Pakistan: A state in continuing existential crisis
By- Bhabatosh Pati
The biggest issue with Pakistan is its existential crisis. They find it really hard to decipher whether the state of Pakistan began in 0712 with the invasion of Mohammed Bin Kasim, or in 1947 by the famous Lord Mountbatten plan.
They are desperate enough, as it is evident from their numerous attempts, since 1999-when an Indian Airlines aircraft was hijacked to arrange for a swap of Indian passengers with three terrorists (one of whom is on the verge being listed as a global terrorist after the recent Pulwama attack)- to prove they started existing in 1712 and not in 1947. If India or any other nation proves that they can co-exist peacefully with India, then their existence is a threat. Therefore, they need to put their religious point of view above all.
Kashmir is only a means to their ends, their Islamic agenda; Kashmir is not their end.
The motivation factor for Indians to fight the Pakistani forces is different – it is based out of Nationalism. On the other hand, in the case of Pakistan, it is asymmetric warfare being fought where the motivation is religion. And when religion is a motivating factor, it becomes very difficult to wipe out your enemy; because it is an ideology that is being followed not a strategy per se. And hence, to wage and win a war against Pakistan is easy whereas to break its ideology is very difficult. This is the major concern for India right now.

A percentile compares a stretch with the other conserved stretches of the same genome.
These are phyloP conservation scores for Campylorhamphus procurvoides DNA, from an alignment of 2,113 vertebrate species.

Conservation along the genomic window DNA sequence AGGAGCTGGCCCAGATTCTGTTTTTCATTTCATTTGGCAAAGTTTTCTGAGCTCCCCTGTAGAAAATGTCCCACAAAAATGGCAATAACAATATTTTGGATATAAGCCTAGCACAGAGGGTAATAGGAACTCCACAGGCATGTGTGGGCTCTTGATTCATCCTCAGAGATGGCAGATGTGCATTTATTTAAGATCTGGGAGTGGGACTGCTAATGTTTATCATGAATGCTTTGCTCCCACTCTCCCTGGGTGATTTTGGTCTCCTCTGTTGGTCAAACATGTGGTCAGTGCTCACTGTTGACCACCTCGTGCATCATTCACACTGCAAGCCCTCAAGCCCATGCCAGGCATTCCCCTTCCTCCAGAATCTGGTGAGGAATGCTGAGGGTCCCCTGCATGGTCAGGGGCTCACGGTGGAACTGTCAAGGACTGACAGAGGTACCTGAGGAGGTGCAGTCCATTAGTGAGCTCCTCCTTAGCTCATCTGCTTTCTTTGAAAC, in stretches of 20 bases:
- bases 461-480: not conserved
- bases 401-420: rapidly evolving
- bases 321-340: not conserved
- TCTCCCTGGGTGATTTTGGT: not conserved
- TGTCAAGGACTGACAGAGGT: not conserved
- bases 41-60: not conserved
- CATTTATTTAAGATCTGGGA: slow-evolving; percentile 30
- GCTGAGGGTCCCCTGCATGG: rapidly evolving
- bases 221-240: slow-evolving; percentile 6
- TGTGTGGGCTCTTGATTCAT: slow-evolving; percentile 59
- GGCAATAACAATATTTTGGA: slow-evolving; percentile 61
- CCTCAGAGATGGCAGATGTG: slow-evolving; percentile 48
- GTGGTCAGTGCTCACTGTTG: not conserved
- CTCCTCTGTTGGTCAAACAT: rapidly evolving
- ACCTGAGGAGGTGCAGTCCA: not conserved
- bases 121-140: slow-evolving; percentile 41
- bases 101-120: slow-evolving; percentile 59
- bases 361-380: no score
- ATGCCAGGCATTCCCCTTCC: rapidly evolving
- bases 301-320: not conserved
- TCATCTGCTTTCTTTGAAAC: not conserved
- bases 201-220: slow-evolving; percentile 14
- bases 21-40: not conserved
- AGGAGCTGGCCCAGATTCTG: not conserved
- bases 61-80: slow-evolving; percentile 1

While India sees it as a war between two modern states, Pakistan sees it as a religious war which is driven by sacred duty, and when people who are driven by sacred duty are sent to fight a war, even against the whole world it is very difficult to find peace, even if the war is won: it is like a futile task.
Behind the banner of religion, there is another fear of loss of identity. They are propagating religion in order to not lose their identity, and if they lose their identity their state will no longer exist, it will be a state without agenda.
Which is why the hatred for India is the basic motivating factor for them to keep them going because if this vanishes, their purpose and agenda will be failed.
In such a situation, Doval doctrine is sometimes put to books. That now the attacks should be offensive or offensive-defensive. If there is balkanization in Balochistan, Sindh, and Khyber under the strain of secessionist developments in those places, far more fragile Pakistan Punjab state will be compelled to redirect its energies from India.
Indeed, even before India said a word, Pakistan conceded Indian warplanes struck at Balakot. The way that India entered Pakistani air safeguards and bombarded a faraway focus without risk of punishment has sent a chilling message to Pakistan’s officers about defencelessness. The loss of life or degree of harm is unimportant to that message.
About the author:
Bhabatosh Pati is a BTech engineer by education with in-depth expertise in geo-strategic affairs. He is also an enthusiastic political strategist and a budding writer.